A Boy’s Best Friend


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CLEAR LAKE, IA – We’ve been following the story of a north Iowa family who has learned to cope with autism after both of their children were diagnosed.

The Maulsby family has overcome plenty of hurdles throughout the past few years but it seems now, there is improvement, and it’s all thanks to a very special donation and addition to their family.

Chloe was always destined to be a service dog.

She was born in Clear Lake, and sent to California for extensive training, but something was wrong with the pup.

“At about 7 months when she went in for her preliminary checks to make sure she was healthy, they discovered a heart murmur,” says Debbie Kern.

Because of that, Chloe couldn’t finish her training.

So she came back to Iowa, to live with her owner at the time, Debbie Kern. Kern runs an organization called Patriots for Pets and planned to keep Chloe when she returned to north Iowa.

That’s when the Maulsby family got wind of the partially trained service dog.

“Christina came out with the kids and met Chloe and it was amazing to watch how much of Chloe’s natural abilities were coming out, it had been 6 months since she had been in training,” says Kern.

Chloe did some trial visits to the Maulsby’s including an overnight stay where Christina Maulsby says for the first time in her son’s life, he slept through the night in his own bed.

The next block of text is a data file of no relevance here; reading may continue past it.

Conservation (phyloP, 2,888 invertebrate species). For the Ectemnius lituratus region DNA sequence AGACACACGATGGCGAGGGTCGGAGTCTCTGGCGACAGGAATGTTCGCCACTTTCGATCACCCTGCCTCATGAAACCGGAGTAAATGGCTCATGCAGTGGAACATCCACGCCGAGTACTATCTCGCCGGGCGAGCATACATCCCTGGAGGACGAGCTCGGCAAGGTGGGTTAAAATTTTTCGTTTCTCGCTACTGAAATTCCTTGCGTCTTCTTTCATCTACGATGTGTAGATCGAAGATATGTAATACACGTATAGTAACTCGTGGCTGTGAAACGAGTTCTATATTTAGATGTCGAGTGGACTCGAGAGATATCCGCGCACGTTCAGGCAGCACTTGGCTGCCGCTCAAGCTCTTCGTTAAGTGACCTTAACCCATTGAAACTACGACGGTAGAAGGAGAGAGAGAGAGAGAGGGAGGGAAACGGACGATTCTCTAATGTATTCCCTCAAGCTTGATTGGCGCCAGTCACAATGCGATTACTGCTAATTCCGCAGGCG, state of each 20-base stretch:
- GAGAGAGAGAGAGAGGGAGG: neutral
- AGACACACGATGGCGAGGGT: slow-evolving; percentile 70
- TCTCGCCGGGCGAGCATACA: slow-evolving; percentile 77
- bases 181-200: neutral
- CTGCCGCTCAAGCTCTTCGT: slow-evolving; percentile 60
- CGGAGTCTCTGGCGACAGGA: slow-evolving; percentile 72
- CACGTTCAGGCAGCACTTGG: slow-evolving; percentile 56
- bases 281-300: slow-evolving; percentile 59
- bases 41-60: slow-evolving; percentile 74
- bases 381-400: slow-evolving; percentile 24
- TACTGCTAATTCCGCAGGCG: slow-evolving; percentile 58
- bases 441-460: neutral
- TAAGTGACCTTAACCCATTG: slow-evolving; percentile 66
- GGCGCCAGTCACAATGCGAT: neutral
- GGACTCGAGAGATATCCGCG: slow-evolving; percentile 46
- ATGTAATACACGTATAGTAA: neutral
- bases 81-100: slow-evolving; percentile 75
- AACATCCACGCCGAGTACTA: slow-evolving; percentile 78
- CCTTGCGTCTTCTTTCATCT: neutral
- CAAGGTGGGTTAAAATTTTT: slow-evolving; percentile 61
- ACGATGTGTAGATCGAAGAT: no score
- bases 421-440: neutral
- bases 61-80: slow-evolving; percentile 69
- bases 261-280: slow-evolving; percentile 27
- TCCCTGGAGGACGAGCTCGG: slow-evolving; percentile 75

It was clear Chloe and Quentin were meant to be together.

So Kern and her organization donated the dog to the family.

“All of her natural instincts were towards autism and probably 80% of her training is natural, she wasn’t taught to follow the child or how to calm the child, that’s all natural instincts,” adds Kern.

Chloe helps Quentin with his therapy exercises and makes sure he’s always in sight, she’s even trained to follow him if he wanders away.

Some of the specialized training is because of Jocelyn Hartwell, a dog trainer who has been working with Chloe for about a month.

“It’s all progressive reinforcement. We’re doing things that will help them bond as well as help him in life,” says Hartwell

The pup is in the process of learning how to ring certain bells when walking outdoors or into Quentin’s room.

Hartwell says the training will really never be done, as Quentin grows older, his needs will change.

But she says for now, their special bond is growing.

“When I first came, Quentin didn’t want anything to do with her and she didn’t care about him either, they just ignored each other and now they absolutely adore each other and want to play, there’s a lot of good changes,” says Hartwell.

Quentin’s specialized nannies who work with him on his various therapies says they’ve seen an immense change since Chloe joined the family.

“When they learn to do things together that makes the bond grow and as far as Quentin’s therapies, he’s really progressed,” says Aria Asbe-Snyder one of the people who work closely with Quentin.

“I think it’s amazing how she came about this and how I think every day it’s going to get better and better,” says Cara Roeder who also works daily with Quentin.

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